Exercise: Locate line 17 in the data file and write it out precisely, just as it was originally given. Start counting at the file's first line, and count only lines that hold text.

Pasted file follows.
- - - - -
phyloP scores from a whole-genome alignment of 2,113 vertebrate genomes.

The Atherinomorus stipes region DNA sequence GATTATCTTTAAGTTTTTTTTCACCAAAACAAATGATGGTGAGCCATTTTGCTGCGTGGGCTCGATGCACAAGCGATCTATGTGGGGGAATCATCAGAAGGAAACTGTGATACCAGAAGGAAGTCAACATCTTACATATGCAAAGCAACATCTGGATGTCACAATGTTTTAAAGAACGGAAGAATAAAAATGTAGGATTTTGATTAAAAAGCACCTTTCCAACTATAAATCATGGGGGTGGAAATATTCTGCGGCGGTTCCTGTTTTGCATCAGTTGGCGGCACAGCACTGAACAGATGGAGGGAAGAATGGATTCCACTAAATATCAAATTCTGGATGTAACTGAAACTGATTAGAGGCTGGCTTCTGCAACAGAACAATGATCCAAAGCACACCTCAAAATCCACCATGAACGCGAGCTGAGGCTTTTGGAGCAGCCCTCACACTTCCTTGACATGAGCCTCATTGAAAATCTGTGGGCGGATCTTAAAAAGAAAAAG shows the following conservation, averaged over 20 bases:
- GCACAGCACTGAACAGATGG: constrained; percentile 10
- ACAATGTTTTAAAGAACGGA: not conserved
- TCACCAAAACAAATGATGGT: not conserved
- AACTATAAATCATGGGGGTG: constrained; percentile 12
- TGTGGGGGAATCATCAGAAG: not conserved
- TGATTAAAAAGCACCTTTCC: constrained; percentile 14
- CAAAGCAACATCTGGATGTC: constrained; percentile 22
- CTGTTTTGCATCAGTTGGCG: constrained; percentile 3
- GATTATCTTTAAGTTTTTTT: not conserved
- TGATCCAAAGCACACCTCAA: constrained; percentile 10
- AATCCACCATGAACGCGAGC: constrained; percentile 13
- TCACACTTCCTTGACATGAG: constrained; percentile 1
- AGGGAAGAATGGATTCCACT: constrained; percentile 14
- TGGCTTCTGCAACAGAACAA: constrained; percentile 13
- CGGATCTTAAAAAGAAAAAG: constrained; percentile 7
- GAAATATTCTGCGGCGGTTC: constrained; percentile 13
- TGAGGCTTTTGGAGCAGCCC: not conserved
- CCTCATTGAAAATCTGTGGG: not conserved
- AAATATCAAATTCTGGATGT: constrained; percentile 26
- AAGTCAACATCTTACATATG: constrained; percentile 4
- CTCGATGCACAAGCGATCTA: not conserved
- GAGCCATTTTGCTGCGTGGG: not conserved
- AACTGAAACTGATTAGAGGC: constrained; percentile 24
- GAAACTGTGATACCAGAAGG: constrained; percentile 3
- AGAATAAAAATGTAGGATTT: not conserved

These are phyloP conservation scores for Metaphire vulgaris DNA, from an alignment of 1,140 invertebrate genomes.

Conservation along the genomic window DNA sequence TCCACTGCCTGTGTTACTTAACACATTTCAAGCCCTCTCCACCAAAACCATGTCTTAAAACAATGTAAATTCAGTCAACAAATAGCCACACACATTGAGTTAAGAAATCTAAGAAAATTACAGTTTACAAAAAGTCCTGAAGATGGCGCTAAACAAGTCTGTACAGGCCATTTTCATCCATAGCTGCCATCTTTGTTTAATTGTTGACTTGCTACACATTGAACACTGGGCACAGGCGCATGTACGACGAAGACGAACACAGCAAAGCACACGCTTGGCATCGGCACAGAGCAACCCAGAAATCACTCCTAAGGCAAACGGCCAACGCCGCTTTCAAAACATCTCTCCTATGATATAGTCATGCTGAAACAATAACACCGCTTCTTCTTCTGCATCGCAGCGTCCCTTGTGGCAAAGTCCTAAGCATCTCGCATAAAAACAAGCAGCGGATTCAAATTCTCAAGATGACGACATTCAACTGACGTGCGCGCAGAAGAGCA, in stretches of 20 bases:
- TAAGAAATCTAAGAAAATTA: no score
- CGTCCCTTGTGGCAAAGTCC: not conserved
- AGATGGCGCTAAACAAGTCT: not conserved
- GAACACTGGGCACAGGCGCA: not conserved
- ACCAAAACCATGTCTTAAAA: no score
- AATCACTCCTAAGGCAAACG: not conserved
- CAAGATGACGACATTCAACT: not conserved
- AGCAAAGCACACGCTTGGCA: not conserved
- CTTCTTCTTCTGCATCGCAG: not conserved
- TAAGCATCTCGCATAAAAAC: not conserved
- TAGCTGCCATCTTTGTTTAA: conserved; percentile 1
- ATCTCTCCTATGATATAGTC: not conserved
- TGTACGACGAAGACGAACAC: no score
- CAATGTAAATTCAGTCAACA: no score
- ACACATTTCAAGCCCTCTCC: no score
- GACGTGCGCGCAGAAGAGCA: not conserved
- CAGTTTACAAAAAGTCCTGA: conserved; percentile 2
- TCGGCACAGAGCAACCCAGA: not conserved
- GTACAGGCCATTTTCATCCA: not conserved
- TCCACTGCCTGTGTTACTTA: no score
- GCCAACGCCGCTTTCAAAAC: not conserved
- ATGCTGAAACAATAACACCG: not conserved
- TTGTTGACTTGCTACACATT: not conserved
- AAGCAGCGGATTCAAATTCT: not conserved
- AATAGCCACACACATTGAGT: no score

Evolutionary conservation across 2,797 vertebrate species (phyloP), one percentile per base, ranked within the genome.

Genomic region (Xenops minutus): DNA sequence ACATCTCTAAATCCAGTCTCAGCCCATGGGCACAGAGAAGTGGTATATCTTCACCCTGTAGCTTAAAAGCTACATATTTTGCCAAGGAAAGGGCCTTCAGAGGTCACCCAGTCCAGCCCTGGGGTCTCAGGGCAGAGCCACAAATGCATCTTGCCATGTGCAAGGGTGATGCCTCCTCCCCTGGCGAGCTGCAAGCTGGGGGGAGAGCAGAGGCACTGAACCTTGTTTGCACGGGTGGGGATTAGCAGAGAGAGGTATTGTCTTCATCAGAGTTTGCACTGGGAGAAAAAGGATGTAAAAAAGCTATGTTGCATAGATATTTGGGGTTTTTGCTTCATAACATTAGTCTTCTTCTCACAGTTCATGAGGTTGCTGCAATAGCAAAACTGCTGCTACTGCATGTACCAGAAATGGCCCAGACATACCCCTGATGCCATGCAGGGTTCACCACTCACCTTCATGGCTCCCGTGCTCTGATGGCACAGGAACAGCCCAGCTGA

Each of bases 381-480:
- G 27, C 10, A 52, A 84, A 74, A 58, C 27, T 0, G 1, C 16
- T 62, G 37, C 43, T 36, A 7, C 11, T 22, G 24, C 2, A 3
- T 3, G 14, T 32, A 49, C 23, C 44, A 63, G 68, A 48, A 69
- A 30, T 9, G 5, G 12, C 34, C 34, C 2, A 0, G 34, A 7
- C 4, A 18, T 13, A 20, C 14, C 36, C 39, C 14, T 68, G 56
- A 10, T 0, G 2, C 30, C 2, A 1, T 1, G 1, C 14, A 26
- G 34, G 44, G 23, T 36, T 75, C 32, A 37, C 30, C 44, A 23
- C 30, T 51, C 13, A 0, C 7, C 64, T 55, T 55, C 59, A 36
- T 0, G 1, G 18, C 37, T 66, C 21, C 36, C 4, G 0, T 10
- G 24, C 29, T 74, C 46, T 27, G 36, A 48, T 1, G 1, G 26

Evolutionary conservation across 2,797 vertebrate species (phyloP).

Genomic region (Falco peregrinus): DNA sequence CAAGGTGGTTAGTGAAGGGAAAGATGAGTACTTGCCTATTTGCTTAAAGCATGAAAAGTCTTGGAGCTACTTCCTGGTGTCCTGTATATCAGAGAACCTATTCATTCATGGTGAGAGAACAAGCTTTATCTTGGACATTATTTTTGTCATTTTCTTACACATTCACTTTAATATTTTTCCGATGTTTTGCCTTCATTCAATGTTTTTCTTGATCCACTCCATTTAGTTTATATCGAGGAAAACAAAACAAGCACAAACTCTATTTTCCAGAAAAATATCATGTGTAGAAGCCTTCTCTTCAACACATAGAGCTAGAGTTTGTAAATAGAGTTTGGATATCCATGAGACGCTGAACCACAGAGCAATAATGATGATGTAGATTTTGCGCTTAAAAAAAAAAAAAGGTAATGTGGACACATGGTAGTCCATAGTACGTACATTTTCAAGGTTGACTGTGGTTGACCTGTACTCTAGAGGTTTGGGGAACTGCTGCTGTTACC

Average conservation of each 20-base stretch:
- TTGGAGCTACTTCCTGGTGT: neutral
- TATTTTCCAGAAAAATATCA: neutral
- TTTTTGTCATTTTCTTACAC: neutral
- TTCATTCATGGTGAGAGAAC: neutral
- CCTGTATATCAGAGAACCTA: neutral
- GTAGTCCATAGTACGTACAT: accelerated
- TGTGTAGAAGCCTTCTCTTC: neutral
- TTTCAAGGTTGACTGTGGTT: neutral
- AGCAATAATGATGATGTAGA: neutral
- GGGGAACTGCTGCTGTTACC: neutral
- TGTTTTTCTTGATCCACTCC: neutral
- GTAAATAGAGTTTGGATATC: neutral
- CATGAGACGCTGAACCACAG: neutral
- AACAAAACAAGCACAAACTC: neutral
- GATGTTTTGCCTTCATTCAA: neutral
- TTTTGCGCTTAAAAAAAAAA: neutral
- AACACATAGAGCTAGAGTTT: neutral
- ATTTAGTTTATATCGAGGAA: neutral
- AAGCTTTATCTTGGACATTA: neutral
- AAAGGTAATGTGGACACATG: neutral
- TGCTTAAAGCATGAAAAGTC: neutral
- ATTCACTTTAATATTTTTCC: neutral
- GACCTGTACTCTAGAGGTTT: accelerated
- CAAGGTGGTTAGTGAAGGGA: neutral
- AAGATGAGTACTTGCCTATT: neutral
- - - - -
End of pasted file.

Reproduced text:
- CGGATCTTAAAAAGAAAAAG: constrained; percentile 7